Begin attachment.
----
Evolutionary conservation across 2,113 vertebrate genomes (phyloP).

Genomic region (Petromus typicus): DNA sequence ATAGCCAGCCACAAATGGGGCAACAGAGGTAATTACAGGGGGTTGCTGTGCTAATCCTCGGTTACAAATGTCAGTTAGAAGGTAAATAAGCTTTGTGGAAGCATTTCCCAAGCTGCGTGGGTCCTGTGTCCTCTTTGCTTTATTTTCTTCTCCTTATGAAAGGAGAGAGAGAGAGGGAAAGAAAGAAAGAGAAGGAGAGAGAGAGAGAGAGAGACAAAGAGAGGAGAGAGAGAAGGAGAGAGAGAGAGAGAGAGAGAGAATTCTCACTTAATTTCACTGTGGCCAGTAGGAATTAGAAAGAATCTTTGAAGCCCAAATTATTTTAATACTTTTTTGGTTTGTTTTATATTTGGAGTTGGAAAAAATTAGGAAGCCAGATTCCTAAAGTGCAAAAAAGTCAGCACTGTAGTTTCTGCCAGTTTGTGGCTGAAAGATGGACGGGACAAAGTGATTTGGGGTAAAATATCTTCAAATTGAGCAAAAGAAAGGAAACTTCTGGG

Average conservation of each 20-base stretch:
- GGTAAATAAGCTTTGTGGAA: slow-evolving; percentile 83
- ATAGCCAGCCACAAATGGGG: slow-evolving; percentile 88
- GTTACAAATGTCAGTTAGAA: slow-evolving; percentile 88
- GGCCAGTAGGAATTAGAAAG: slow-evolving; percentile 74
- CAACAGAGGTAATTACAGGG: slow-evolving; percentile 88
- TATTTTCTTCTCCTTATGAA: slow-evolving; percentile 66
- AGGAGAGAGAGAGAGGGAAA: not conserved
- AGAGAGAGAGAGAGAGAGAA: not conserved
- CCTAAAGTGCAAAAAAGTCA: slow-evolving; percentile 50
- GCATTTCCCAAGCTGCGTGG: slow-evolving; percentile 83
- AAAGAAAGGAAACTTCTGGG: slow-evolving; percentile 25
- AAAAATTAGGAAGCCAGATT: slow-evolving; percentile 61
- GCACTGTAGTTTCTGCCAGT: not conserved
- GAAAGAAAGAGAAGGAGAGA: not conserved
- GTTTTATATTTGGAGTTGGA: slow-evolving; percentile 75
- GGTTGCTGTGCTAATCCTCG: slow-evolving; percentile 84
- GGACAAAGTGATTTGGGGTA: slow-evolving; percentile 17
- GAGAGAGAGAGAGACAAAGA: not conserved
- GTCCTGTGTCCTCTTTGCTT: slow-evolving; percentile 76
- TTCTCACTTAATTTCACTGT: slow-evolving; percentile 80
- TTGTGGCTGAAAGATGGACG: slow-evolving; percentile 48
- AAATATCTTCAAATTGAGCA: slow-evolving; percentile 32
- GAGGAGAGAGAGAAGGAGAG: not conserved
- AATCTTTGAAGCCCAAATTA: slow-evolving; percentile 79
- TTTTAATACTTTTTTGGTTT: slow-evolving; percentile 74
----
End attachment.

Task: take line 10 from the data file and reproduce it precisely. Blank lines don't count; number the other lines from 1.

- AGGAGAGAGAGAGAGGGAAA: not conserved